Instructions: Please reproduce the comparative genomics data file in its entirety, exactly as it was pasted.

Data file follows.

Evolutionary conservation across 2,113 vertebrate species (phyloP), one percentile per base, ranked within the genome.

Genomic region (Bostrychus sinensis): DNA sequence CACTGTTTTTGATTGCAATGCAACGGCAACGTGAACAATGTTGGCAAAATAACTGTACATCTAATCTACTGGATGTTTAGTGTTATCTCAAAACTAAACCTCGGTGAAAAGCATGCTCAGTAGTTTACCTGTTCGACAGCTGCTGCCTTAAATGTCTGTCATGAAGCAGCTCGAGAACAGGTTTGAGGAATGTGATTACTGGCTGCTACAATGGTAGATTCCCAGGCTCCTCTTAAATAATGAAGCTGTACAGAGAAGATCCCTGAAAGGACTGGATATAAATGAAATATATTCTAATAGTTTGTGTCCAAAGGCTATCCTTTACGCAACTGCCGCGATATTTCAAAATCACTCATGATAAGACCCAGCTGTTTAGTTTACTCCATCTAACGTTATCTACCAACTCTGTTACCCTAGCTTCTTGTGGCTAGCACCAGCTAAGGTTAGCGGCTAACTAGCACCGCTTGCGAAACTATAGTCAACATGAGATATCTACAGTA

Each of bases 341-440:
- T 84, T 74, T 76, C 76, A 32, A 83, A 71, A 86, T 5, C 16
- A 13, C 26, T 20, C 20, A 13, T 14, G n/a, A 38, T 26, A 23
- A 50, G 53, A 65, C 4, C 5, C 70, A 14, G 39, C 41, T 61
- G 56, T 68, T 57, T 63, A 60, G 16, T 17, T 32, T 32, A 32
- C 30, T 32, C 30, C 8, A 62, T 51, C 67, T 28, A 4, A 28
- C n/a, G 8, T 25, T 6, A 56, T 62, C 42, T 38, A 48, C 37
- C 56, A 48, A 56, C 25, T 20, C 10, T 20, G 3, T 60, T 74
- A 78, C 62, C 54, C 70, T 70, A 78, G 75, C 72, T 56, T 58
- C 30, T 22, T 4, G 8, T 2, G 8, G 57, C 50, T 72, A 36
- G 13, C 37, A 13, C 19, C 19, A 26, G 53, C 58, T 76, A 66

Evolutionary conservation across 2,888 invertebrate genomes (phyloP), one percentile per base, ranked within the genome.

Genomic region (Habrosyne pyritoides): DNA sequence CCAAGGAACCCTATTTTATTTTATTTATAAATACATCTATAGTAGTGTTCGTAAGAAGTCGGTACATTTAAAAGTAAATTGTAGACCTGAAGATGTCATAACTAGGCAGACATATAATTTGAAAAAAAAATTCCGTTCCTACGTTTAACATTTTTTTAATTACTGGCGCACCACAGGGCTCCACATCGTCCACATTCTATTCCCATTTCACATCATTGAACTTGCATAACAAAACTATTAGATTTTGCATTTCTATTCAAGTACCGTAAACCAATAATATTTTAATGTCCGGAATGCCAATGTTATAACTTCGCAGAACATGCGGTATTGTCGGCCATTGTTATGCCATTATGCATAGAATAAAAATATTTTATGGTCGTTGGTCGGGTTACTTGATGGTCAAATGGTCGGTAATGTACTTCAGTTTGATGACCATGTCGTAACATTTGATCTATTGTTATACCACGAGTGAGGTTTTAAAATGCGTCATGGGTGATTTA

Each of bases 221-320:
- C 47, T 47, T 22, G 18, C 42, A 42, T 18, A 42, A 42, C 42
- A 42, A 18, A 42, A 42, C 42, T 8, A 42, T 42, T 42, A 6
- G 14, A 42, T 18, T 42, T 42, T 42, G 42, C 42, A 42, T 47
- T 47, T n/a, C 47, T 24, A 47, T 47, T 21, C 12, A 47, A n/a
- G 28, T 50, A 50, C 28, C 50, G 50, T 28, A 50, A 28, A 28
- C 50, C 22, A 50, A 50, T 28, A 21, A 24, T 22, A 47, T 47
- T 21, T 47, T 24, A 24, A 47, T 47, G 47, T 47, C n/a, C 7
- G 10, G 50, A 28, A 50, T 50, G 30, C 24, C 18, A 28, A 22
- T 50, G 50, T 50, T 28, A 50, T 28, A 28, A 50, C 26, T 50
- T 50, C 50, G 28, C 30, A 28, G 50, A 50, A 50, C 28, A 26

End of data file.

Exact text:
Evolutionary conservation across 2,113 vertebrate species (phyloP), one percentile per base, ranked within the genome.

Genomic region (Bostrychus sinensis): DNA sequence CACTGTTTTTGATTGCAATGCAACGGCAACGTGAACAATGTTGGCAAAATAACTGTACATCTAATCTACTGGATGTTTAGTGTTATCTCAAAACTAAACCTCGGTGAAAAGCATGCTCAGTAGTTTACCTGTTCGACAGCTGCTGCCTTAAATGTCTGTCATGAAGCAGCTCGAGAACAGGTTTGAGGAATGTGATTACTGGCTGCTACAATGGTAGATTCCCAGGCTCCTCTTAAATAATGAAGCTGTACAGAGAAGATCCCTGAAAGGACTGGATATAAATGAAATATATTCTAATAGTTTGTGTCCAAAGGCTATCCTTTACGCAACTGCCGCGATATTTCAAAATCACTCATGATAAGACCCAGCTGTTTAGTTTACTCCATCTAACGTTATCTACCAACTCTGTTACCCTAGCTTCTTGTGGCTAGCACCAGCTAAGGTTAGCGGCTAACTAGCACCGCTTGCGAAACTATAGTCAACATGAGATATCTACAGTA

Each of bases 341-440:
- T 84, T 74, T 76, C 76, A 32, A 83, A 71, A 86, T 5, C 16
- A 13, C 26, T 20, C 20, A 13, T 14, G n/a, A 38, T 26, A 23
- A 50, G 53, A 65, C 4, C 5, C 70, A 14, G 39, C 41, T 61
- G 56, T 68, T 57, T 63, A 60, G 16, T 17, T 32, T 32, A 32
- C 30, T 32, C 30, C 8, A 62, T 51, C 67, T 28, A 4, A 28
- C n/a, G 8, T 25, T 6, A 56, T 62, C 42, T 38, A 48, C 37
- C 56, A 48, A 56, C 25, T 20, C 10, T 20, G 3, T 60, T 74
- A 78, C 62, C 54, C 70, T 70, A 78, G 75, C 72, T 56, T 58
- C 30, T 22, T 4, G 8, T 2, G 8, G 57, C 50, T 72, A 36
- G 13, C 37, A 13, C 19, C 19, A 26, G 53, C 58, T 76, A 66

Evolutionary conservation across 2,888 invertebrate genomes (phyloP), one percentile per base, ranked within the genome.

Genomic region (Habrosyne pyritoides): DNA sequence CCAAGGAACCCTATTTTATTTTATTTATAAATACATCTATAGTAGTGTTCGTAAGAAGTCGGTACATTTAAAAGTAAATTGTAGACCTGAAGATGTCATAACTAGGCAGACATATAATTTGAAAAAAAAATTCCGTTCCTACGTTTAACATTTTTTTAATTACTGGCGCACCACAGGGCTCCACATCGTCCACATTCTATTCCCATTTCACATCATTGAACTTGCATAACAAAACTATTAGATTTTGCATTTCTATTCAAGTACCGTAAACCAATAATATTTTAATGTCCGGAATGCCAATGTTATAACTTCGCAGAACATGCGGTATTGTCGGCCATTGTTATGCCATTATGCATAGAATAAAAATATTTTATGGTCGTTGGTCGGGTTACTTGATGGTCAAATGGTCGGTAATGTACTTCAGTTTGATGACCATGTCGTAACATTTGATCTATTGTTATACCACGAGTGAGGTTTTAAAATGCGTCATGGGTGATTTA

Each of bases 221-320:
- C 47, T 47, T 22, G 18, C 42, A 42, T 18, A 42, A 42, C 42
- A 42, A 18, A 42, A 42, C 42, T 8, A 42, T 42, T 42, A 6
- G 14, A 42, T 18, T 42, T 42, T 42, G 42, C 42, A 42, T 47
- T 47, T n/a, C 47, T 24, A 47, T 47, T 21, C 12, A 47, A n/a
- G 28, T 50, A 50, C 28, C 50, G 50, T 28, A 50, A 28, A 28
- C 50, C 22, A 50, A 50, T 28, A 21, A 24, T 22, A 47, T 47
- T 21, T 47, T 24, A 24, A 47, T 47, G 47, T 47, C n/a, C 7
- G 10, G 50, A 28, A 50, T 50, G 30, C 24, C 18, A 28, A 22
- T 50, G 50, T 50, T 28, A 50, T 28, A 28, A 50, C 26, T 50
- T 50, C 50, G 28, C 30, A 28, G 50, A 50, A 50, C 28, A 26